- Cabs are RIGHT out. She takes a cab, she doesn't eat that week.

- And, leaving the house can be problematic for her, because she is fearful of and at risk for being robbed and beaten again.

One solution, of course, is for the agency requiring the photocopy to acknowledge that it isn't a completely simple matter for everyone, and to help her in getting that photocopy, either by sending over a social worker with a portable copier (as my friend Nancy does when she helps people do their HEAP applications), or by simply requesting a fax or digital copy from the paperwork's originating agency.

Sometimes, folks, we need to lend a hand to people instead of kicking sand in their faces when they are down. We need to acknowledge that taking care of disadvantaged people is not a waste of resources; it is what makes us human. Survival of the fittest is NOT a human trait; it is beastly and cowardly. It is when we care for one another that we advance and evolve.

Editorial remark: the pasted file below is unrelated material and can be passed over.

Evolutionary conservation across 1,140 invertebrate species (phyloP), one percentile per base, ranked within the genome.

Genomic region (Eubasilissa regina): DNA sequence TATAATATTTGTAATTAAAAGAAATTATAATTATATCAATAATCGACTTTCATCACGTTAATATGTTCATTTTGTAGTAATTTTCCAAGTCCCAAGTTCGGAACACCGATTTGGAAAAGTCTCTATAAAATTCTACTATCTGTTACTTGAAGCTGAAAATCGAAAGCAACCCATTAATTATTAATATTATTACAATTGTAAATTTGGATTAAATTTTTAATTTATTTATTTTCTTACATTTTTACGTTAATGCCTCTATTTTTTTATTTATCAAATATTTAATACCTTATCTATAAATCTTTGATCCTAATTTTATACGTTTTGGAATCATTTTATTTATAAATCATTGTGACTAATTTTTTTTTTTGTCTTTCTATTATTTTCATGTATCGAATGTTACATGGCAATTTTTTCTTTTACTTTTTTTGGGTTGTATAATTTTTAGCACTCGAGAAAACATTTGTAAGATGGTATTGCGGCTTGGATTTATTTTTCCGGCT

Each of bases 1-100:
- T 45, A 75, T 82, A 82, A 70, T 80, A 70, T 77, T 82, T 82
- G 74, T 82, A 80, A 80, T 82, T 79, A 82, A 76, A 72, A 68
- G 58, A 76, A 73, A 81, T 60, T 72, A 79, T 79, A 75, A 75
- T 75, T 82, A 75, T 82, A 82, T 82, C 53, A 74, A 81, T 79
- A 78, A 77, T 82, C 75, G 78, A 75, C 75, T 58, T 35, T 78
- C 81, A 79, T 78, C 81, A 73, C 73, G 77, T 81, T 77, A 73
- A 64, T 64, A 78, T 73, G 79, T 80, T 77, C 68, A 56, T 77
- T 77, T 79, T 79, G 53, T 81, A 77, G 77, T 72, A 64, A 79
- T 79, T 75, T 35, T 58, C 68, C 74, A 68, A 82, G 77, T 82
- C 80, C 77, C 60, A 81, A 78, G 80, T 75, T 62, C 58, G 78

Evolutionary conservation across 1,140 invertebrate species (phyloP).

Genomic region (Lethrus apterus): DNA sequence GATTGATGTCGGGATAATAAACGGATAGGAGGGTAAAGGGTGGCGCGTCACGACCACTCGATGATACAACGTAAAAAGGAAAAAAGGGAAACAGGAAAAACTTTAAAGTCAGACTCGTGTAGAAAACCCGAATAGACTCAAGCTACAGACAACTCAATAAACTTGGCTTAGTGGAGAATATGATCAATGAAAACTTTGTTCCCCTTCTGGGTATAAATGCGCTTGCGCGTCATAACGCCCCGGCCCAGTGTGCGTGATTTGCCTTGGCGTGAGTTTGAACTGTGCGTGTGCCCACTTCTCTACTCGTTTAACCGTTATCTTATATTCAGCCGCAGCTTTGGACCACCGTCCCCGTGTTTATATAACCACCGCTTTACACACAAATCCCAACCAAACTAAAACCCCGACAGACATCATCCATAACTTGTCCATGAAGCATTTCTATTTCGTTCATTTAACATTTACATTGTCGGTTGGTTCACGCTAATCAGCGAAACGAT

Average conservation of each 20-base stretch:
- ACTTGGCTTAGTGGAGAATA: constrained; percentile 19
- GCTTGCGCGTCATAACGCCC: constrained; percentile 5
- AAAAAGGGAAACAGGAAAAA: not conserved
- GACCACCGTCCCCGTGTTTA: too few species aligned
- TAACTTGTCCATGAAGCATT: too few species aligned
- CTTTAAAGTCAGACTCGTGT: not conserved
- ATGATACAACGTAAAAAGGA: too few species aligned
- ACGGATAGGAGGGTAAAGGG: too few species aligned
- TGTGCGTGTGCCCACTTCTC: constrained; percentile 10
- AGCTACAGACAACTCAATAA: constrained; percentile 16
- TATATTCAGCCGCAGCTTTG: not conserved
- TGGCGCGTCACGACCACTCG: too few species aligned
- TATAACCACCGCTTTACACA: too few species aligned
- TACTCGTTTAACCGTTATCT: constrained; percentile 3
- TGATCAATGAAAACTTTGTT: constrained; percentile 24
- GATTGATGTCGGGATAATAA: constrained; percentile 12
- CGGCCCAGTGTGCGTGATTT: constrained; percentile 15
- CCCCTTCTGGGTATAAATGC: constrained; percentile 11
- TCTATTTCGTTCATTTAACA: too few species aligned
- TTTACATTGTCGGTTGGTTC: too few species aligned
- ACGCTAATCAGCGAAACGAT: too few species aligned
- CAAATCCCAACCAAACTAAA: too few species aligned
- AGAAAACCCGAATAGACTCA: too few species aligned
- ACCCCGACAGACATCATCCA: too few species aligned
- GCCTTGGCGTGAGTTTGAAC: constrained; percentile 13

Saturday, October 4, 2008

Book Review: Galatea 2.2 by Richard Powers

I finished Galatea 2.2 by Richard Powers today. Now that I'm done with it, I can honestly say that I really wish I'd just looked up the ending on Wikipedia and given up on the damn thing less than halfway through.

I don't like to read book reviews, because so many of them contain spoilers--including, perhaps even especially, the "Editorial Reviews" on (Publishers Weekly, I'm looking at you). However, had I read them in this instance, I would have found that those who praise this book highly are doing so primarily on the rich vocabulary used by the author. They also praise his "well turned phrases". I'm sorry, folks, but knowing big words and being able to design a clever sentence does NOT make a novel worthwhile. If I want to see a bunch of big words and clever sentences, Roget's Thesaurus makes for more interesting reading of the former, while Bartlett's Familiar Quotations provides a more enriching dose of the latter.

Galatea 2.2 could have been a sly, thoughtful take on the meaning of intelligence and awareness. Instead, it is a long-winded self-referential wank of the highest order.